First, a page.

[funsec] Corporate Identity Theft
Joel R. Helgeson
joel at helgeson.com
Mon Oct 22 13:56:21 CDT 2007
Supervalu becomes victim of e-mail scam
Grocery chain wired $10m to phony accounts
By Associated Press | October 20, 2007
BOISE, Idaho - Supervalu
<http://boston.stockgroup.com/sn_overview.asp?symbol=SVU> , one of the
nation's largest grocers, has fallen prey to an e-mail scam, losing about
$10 million after wiring money to fraudulent bank accounts, according to
federal court filings.
The scam is detailed in a pair of forfeiture cases filed under seal this
year in US District Court for the District of Idaho.
The fraud began after the Eden Prairie, Minn.-based supermarket received two
e-mails - one from someone purporting to be an American
<http://boston.stockgroup.com/sn_overview.asp?symbol=AM> Greetings Corp.
employee and another claiming to be with Frito-Lay, according to court
documents. Both e-mails claimed the companies wanted payments sent to new
bank account numbers.
Supervalu sent more than $6.5 million to the phony American Greetings
account and nearly $3.6 million to the phony Frito-Lay account before
realizing it was all a scam. The FBI was able to capture the money before it
was whisked away by the scammers, but now American Greetings, Frito-Lay, and
Supervalu have all laid claim to the money and US District Judge B. Lynn
Winmill will decide where it should go.
"Supervalu was the target of attempted financial fraud," company spokeswoman
Haley Meyer wrote in a statement. "We were able to quickly discover and
report this to the FBI."
Supervalu declined to comment further.
Megan Ferington, a spokeswoman for American Greetings, based in Cleveland,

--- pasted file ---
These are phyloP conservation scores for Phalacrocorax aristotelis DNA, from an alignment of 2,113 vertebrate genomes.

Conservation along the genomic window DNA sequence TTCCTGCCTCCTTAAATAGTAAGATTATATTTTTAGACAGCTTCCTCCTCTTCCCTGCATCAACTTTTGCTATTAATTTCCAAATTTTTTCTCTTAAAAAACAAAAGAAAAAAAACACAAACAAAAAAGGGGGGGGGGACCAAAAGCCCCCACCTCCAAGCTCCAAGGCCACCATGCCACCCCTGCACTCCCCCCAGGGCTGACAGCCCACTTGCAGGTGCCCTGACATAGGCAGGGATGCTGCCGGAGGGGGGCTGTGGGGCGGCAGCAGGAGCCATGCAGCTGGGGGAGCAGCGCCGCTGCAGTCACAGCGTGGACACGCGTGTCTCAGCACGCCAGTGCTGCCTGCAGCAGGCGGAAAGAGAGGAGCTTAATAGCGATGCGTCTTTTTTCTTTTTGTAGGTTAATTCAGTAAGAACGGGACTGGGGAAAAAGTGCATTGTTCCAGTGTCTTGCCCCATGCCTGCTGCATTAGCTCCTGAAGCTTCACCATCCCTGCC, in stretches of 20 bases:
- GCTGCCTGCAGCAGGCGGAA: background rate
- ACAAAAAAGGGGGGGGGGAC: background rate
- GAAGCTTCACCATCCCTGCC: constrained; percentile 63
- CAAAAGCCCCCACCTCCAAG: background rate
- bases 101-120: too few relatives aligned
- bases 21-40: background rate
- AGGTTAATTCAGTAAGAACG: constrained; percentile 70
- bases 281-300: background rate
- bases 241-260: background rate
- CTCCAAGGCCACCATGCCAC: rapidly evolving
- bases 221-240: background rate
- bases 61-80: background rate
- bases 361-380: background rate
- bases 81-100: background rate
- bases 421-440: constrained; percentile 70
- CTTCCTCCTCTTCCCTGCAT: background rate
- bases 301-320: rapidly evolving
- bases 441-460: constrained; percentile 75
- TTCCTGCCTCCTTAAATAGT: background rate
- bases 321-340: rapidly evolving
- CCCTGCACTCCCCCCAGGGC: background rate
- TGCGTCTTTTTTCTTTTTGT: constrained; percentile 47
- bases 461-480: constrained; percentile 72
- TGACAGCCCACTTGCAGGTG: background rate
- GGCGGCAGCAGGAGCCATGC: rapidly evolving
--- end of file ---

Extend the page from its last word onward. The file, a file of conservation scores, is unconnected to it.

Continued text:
couldn't comment on the case because it's under litigation. The FBI did not
immediately return phone calls. Aurora Gonzalez, a spokeswoman for
Frito-Lay, said the company was "working closely with our customer,
Supervalu, and our attorneys on this matter."
American Greetings produces party goods sold in Supervalu stores. Frito-Lay,
a unit of Purchase, N.Y.-based PepsiCo
<http://boston.stockgroup.com/sn_overview.asp?symbol=PEP> Inc., makes
several foods sold by the grocery chain.
According to documents filed in the two forfeiture cases, Supervalu first
began wiring payments to American Greetings into the wrong account on Feb.
28, making nine payments before catching the error on March 6. During that
time, more than $6.5 million was wired to HSBC
<http://boston.stockgroup.com/sn_overview.asp?symbol=HBC> Bank in Miami
Beach, Fla., to accounts opened under the names Society Nights Productions,
doing business as Perini
Another $500,000 was wired into the same account by another victim listed
only as "ROHM" in the court documents, and money from some foreign bank
After apparently receiving another e-mail purporting to be from Frito-Lay,
the grocer sent nearly $3.6 million in payments that were supposed to go to
Frito-Lay to a phony account in Arkansas, according to the court documents.
In an affidavit, Supervalu's vice president for legal services, Stephen
Kilgriff, said the company received that e-mail on Feb. 28, saying that
future wire transfers to the company should be sent to a First Security
<http://boston.stockgroup.com/sn_overview.asp?symbol=SBKC> Bank account in
Rogers, Ark. That fraud was also discovered on March 6, when the firm called
police, Kilgriff said.
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